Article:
1. Andrei Kolesnikov article headlined "Commissioners" comments on President Vladimir Putin chairing the meeting of the energy commission attended both by the president's commission on energy sector and the government's one; pp 1, 9 (1,940 words).
2. Roman Rozhkov and Roman Ivanov article headlined "Terror — 404" says despite protests by rights activists and Russian Wikipedia the State Duma is to draft a blacklist of domains considered to contain illegal information. Internet providers will be obliged to block access to the websites; pp 1, 10 (567 words).
3. Nikolai Sergeyev and Ivan Safronov article headlined "Money Gets Lost in Glonass" says a criminal case has been opened against the company Russian Space Systems, which is working on the Glonass positioning system. The companies is suspected of misspending more than 565 million rubles' (about $17 million) worth of state funds; pp 1 — 2 (886 words).
4. Yevgenia Pertseva article headlined "Stores Write Off Theft" says Russia's largest food retailers together with the Finance Ministry and auditors are drafting amendments to the tax legislation allowing them not to pay taxes on the goods stolen from stores; pp 1, 7 (667 words).
5. Sergei Goryashko article headlined "Sergei Sobyanin sent to nationwide election" says according to a poll carried out by opinion pollster VTsIOM, 50 percent of Muscovites are ready to support incumbent mayor Sergei Sobyanin at the direct mayoral election of the city head, were it to occur on the coming Sunday; p 2 (562 words).
6. Irina Granik article headlined "Government Not to Give Up Evaluation of Governors' Work" comments on the criteria for the evaluation of governors' work drafted by the presidential administration and the Regional Development Ministry; p 2 (782 words).
7. Tatyana Grishina and Dmitry Butrin article headlined "Free Trade Wins Ahead of Schedule" says the United Russia faction in the State Duma has voted for the ratification of the protocol on Russia's accession to the WTO; p 2 (832 words).
8. Viktor Khamrayev et al. report headlined "Presidential Framework Set for NGOs" says President Putin has made the controversial bill on foreign NGOs more lenient and pledged to increase financing of the organizations from the Russian budget; p 3 (903 words).
9. Maxim Ivanov et al. report headlined "State Duma to Stand Up for Criminal Law" says the State Duma is to amend the laws passed during Dmitry Medvedev's presidency turning libel from a violation subject to a fine into a crime. The opposition is worried about the regime tightening the screws; p 3 (684 words).
10. Natalya Bashlykova article headlined "Mikhail Prokhorov and United Russia Splitting Brand" says billionaire Mikhail Prokhorov might be forced to change the name for his party, as United Russia claims that it also calls one of its movements Civil Platform; p 3 (521 words).
11. Olga Allenova article headlined "Indigenous Transmigration" says several thousands of ethnic Circassians, who left Russia in the 19th century during the Caucasus war, intend to move from Syria to Russia; p 4 (1,094 words).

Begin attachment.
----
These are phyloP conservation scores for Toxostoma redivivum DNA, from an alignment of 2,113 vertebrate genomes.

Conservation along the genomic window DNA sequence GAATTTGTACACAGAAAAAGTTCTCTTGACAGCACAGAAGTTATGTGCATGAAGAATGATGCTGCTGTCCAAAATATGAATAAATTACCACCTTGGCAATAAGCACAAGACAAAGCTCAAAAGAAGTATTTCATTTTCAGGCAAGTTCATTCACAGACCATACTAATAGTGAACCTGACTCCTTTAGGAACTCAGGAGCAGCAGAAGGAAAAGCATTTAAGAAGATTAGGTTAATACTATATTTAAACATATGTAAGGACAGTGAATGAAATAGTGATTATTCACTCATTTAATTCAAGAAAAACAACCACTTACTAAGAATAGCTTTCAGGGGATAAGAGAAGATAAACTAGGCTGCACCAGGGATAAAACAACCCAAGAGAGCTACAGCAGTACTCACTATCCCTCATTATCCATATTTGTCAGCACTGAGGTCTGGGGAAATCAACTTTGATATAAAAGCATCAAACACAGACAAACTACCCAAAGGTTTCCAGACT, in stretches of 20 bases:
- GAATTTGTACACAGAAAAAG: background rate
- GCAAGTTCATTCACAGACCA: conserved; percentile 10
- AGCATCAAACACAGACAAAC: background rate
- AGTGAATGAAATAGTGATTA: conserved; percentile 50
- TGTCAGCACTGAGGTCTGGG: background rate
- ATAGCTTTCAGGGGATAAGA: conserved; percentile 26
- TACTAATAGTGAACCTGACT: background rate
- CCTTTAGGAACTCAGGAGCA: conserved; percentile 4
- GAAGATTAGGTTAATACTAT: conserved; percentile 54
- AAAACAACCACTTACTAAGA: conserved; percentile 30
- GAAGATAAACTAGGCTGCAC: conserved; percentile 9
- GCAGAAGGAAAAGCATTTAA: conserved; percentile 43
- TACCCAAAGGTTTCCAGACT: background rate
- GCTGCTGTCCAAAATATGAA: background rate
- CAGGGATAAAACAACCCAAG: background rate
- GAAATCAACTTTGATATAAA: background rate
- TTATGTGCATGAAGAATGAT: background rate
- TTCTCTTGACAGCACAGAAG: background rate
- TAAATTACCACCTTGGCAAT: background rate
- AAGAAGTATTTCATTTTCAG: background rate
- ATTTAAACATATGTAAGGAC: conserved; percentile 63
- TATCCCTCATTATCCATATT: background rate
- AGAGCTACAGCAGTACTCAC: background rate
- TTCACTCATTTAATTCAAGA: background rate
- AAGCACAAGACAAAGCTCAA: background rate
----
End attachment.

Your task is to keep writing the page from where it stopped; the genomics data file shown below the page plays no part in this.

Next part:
12. Olga Allenova interview with Asker Sokht, leader of a Circassian NGO in the Krasnodar region, speaking on the problems with the repatriation of Circassians into Russia; p 4 (680 words).
13. Olga Allenova interview with Ibragim Yaganov, chairman of a Circassian movement in Kabardino-Balkaria, asking for state support to their development programs; p 4 (681 words).
14. Article by Sergei Markedonov, an expert from the Center for Strategic and International Studies, Washington, in an opinion column headlined "Price of Issue" speaking on the Circassian issue; he calls on Moscow to think of repatriation to avoid land disputes between the newcomers and people already living in the regions where Circassians are moving; p 4 (353 words).
15. Oleg Rubnikovich article headlined "Fraud on Extremist Basis" says the Federal Security Service has finished a probe into nationalist writer Pyotr Khomyakov (Dr. Evil) charged with fraud and plotting a coup in Russia; p 5 (538 words).
16. Oleg Kashin article headlined "Aid Floods Krymsk" reports on repair work in the town of Krymsk most severely hit by the devastating floods; p 5 (1,072 words).
17. Kirill Belyaninov article headlined "Barack Obama Declares Rival's Income" says U.S. President Barack Obama has lost a competition with his rival Mitt Romney to raise money for their election campaigns, Obama's headquarters, however, are planning to make use of the scandal with Romney's alleged failure to pay taxes on time; p 6 (579 words).
18. Alexander Reutov article headlined "Parliament Fought Back From Egypt Military" says the Islamists have challenged the Egyptian military by bringing the parliament dissolved a month ago back to work; p 6 (498 words).
19. Sergei Strokan article headlined "U.S.A. and China Splitting Asia" comments on the U.S.-Chinese fight for leadership in the Asia-Pacific Region. The ASEAN forum is used by the countries to demonstrate their influence in the region; p 6 (536 words).